J.G. Keely's Reviews > Fables, Vol. 3: Storybook Love

Fables, Vol. 3 by Bill Willingham
Rate this book
Clear rating

by
84023
's review
Nov 12, 2010

it was ok
bookshelves: comics, fantasy, reviewed

Not as awful as the first two volumes, but still not very good. Not very good at all. It all comes down to the the unpracticed awkwardness of the writing. The characters spend most of their time explaining the plot, and the rest spouting movie cliches.

They don't have much personality because all we know about them is what we're told in the wordy exposition of other characters. If you want a character to be clever, have him do clever things, don't just have other characters tell us how clever he is. But even in the moments where the characters might actually exhibit some personality, it usually falls flat due to unrealistic or cliche dialogue.

Like this little gem:

"I have to call ahead. This is a SECURITY residence".

That's a sentence that no one has ever said or written before, yet somehow, it still sounds unoriginal.

Prince Charming is untrustworthy. We've been told as much every time he has appeared since the very first story arc, and he also demonstrates it at every opportunity. Long after this has been established, this line is delivered to him: "and you would know "treacherous" when you see it, dear--". Most authors would leave this unremarkable observation hanging, letting the reader fill in with a knowing raise of the eyebrows, but Willingham boldly completes the caesura: "being so personally experienced at it."

Really? The original statement is already redundant, it doesn't give us any new insight into the character, it's not clever or original, it's just another bubble, rudely pointing at someone's head, filling up space. Then, he adds an unnecessary and repetitive cap on it. That's what drives me crazy about this comic: it's not realistic enough to be sympathetic, nor is it ridiculous enough to be entertaining.

Later on, as two characters find themselves driving out of control down a tree-covered cliff, one of them remarks, mid-plummet "Try to avoid hitting the trees head on, but use contact with them to slow us down!" Even a character who was the picture of grace-under-pressure would phrase that with more 'oomph'. James Bond would make a bigger deal of it, and he's a sociopath with suicidal leanings. There's just no feeling to it, no character, no sense of how human beings behave.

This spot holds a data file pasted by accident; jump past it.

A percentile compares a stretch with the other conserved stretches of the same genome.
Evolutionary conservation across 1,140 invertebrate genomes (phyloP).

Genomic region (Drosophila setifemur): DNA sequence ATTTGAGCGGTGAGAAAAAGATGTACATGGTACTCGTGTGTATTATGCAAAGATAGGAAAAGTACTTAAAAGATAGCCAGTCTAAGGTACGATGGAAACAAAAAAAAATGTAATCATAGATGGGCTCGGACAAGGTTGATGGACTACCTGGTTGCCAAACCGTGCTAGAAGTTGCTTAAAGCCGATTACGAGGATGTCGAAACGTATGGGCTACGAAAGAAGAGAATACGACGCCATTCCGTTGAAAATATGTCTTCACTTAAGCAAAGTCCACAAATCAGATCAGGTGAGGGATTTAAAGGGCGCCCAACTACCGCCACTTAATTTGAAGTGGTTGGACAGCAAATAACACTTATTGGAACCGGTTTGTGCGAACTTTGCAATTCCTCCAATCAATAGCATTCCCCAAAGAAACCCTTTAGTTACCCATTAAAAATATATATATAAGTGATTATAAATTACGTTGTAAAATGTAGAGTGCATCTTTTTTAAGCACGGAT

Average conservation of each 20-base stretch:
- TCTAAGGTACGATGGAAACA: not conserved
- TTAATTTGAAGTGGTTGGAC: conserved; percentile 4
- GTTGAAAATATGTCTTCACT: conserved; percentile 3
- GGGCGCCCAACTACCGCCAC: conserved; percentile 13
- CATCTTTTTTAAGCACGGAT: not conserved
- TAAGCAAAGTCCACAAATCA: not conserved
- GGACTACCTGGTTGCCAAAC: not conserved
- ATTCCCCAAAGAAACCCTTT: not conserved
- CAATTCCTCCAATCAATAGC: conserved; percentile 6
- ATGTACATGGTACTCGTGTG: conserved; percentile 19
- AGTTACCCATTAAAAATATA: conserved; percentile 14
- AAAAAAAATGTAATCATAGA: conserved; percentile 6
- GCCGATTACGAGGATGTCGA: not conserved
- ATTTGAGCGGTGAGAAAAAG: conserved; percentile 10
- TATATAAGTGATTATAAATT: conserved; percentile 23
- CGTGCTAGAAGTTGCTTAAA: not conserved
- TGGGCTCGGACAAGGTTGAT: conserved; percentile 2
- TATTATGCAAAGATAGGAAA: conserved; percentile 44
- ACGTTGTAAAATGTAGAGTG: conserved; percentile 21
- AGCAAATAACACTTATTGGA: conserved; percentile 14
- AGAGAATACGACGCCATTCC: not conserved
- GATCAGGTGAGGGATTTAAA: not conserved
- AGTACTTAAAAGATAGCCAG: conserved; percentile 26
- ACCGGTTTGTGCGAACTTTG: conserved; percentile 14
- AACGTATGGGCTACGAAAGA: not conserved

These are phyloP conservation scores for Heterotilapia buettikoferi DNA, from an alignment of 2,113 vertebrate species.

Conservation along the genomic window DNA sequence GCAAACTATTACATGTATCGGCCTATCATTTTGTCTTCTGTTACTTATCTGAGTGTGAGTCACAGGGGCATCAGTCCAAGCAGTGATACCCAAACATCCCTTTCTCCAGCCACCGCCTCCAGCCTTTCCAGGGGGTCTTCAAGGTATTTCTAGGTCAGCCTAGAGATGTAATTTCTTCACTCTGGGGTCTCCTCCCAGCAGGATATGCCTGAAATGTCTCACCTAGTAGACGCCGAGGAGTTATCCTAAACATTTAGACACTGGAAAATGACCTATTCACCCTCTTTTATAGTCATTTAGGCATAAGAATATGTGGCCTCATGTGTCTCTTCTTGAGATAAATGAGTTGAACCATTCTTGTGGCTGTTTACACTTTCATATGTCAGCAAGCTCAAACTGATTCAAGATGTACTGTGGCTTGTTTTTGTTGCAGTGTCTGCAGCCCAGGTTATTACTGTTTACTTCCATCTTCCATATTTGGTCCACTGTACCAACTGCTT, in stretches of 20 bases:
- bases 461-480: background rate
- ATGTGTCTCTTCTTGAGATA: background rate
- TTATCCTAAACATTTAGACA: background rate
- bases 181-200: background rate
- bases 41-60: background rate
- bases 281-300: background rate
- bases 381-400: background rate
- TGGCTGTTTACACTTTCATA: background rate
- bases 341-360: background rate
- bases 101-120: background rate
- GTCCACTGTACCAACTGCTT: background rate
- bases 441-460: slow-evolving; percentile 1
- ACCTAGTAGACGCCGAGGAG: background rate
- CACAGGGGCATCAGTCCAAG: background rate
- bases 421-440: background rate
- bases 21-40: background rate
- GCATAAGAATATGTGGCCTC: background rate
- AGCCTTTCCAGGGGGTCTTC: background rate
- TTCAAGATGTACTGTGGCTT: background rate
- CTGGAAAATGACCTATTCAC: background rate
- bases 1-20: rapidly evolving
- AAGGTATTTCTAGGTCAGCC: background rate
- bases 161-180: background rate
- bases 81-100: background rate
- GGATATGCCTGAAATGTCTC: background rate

If you noticed the author's GR bio there, next to this book, you might have learned that he worked on some of the early 'Dungeons & Dragons' modules, which gives me a warm, nostalgic feeling. But now I can't help but think of all the worst stereotypes about those guys, and what a pain they were to play with:

I find myself careening down a tree-lined cliff when suddenly, in my moment of peril, I hear a bland, unmodulated voice speaking to me, calmly telling me to use glancing contact with trees to slow myself. Was that the voice of Kanggax the Elf-Lord? Did he turn his head to me, wriggling in the ever-tightening grip of a Gynosphynx to scream across the widening expanse, while completing an off-hand attack, telling me how best to fall down a cliff?

No. It's just Steve, his dim-witted player, wriggling in the ever-tightening grip a belt he has already punched new holes into with a nail, blandly explaining in monotone, while deftly pushing his glasses up the same nose he peers down with such practiced condescension, because explaining things makes him feel useful.